Army’s V Corps, with a long history in Europe, is back in action
STUTTGART, Germany — The Army’s storied V Corps officially reactivated Friday during a ceremony at Fort Knox, Ky., and a small portion of the unit is already on the ground in Poland to take up a new mission.
“We currently have a handful of V Corps troops stationed in Poland and will continue to build capacity throughout the year,” U.S. Army Europe said in a statement.
Full rotations to Poland will begin in the 2022 fiscal year, USAREUR said.
The military announced in February that it was reforming V Corps to bring more command and control support to an expanding Army mission in Europe. In September, the Army selected Poznan, Poland as the site for a command post.
The U.S. and Poland are still working through red tape before fully launching the mission in Poznan, Defense Secretary Mark Esper indicated Thursday. “We also plan to rotate forward the lead element of the Army’s new V Corps into Poland once the appropriate agreements are finalized,” he said during a speech at the annual meeting of the Association of the U.S. Army in Washington.
The reactivation of V Corps will bring the Army much-needed manpower to manage operational planning and mission command, and oversee various rotational forces maneuvering around in Europe. Its main headquarters will remain at Fort Knox under the command of Lt. Gen. John. S. Kolasheski, but 200 out of the unit’s 635 soldiers will be on rotation in Poznan at any given time.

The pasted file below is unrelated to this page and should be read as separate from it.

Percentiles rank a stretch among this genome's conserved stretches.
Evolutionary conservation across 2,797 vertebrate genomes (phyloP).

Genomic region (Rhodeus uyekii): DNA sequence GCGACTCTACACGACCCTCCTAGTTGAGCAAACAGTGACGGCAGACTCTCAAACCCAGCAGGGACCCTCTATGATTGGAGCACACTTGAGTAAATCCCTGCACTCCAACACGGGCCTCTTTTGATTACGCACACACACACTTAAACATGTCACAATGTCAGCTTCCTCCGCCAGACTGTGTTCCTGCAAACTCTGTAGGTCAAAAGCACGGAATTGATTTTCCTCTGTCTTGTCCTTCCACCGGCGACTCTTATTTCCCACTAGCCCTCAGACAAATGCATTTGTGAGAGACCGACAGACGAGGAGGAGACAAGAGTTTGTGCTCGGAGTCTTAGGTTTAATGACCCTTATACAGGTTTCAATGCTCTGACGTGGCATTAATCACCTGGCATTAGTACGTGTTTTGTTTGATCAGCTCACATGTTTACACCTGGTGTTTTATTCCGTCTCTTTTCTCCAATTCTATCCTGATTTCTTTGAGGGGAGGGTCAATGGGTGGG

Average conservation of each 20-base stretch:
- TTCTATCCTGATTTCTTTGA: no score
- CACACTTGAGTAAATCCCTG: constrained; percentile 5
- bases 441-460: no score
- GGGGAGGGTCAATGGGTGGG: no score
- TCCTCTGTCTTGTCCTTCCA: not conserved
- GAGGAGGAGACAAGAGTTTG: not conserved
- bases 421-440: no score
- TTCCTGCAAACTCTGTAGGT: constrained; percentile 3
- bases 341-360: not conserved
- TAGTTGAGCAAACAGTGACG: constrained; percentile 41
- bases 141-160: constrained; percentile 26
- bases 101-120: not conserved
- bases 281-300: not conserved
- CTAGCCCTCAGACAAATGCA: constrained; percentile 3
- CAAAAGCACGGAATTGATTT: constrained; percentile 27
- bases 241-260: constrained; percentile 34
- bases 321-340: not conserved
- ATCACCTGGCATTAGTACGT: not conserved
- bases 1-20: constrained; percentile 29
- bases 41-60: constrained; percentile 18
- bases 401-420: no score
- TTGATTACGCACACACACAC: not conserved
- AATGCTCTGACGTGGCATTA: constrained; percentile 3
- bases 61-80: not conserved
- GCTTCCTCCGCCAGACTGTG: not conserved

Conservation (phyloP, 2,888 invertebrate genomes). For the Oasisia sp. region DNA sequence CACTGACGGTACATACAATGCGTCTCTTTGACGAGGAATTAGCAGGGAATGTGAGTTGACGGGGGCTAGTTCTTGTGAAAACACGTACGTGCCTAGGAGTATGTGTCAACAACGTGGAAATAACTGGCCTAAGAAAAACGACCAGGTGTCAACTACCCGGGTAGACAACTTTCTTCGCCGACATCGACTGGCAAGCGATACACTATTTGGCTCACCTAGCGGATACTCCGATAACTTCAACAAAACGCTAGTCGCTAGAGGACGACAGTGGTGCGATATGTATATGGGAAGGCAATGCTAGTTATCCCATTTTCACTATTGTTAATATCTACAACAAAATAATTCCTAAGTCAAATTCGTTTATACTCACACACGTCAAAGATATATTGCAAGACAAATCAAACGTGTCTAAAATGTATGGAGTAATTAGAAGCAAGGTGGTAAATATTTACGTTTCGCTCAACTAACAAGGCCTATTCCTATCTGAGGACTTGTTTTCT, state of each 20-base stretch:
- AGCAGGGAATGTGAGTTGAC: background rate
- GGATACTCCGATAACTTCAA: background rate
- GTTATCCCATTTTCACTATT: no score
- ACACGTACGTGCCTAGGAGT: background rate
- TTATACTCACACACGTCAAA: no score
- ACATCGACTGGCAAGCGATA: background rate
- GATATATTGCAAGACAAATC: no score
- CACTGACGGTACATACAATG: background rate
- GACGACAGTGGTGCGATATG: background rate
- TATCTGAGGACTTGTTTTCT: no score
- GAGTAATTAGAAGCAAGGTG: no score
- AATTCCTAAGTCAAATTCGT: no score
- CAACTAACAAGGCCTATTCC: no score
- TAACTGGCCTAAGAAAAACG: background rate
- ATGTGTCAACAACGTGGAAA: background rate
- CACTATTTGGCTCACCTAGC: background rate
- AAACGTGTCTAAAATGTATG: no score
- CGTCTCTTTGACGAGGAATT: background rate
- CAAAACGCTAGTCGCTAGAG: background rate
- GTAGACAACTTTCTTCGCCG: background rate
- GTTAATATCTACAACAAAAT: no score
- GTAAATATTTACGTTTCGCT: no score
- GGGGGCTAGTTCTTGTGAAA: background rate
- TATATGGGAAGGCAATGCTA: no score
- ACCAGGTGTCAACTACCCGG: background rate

V Corps has a long history in Europe, dating to 1918 when it was activated during World War I. It activated again for World War II and was a fixture in Germany during the Cold War. It also supported the Army during the conflicts in Iraq and Afghanistan but was deactivated in 2013 as part of the Army’s post-Cold War drawdown in Europe.
Its return represents one of several major changes in how the Army is organizing itself in Europe. Earlier this month, it elevated a new consolidated U.S. Army Europe and Africa headquarters into a four-star command, giving the service added clout.
At the same time, however, the Pentagon has announced plans to reduce the number of troops on the Continent in response to a White House directive that called for force levels in Germany to be slashed by 12,000. If those cuts go through, the Army would take the brunt of the reduction with the Vilseck, Germany-based 2nd Cavalry Regiment and its 4,500 soldiers slated to return to the U.S. at some point.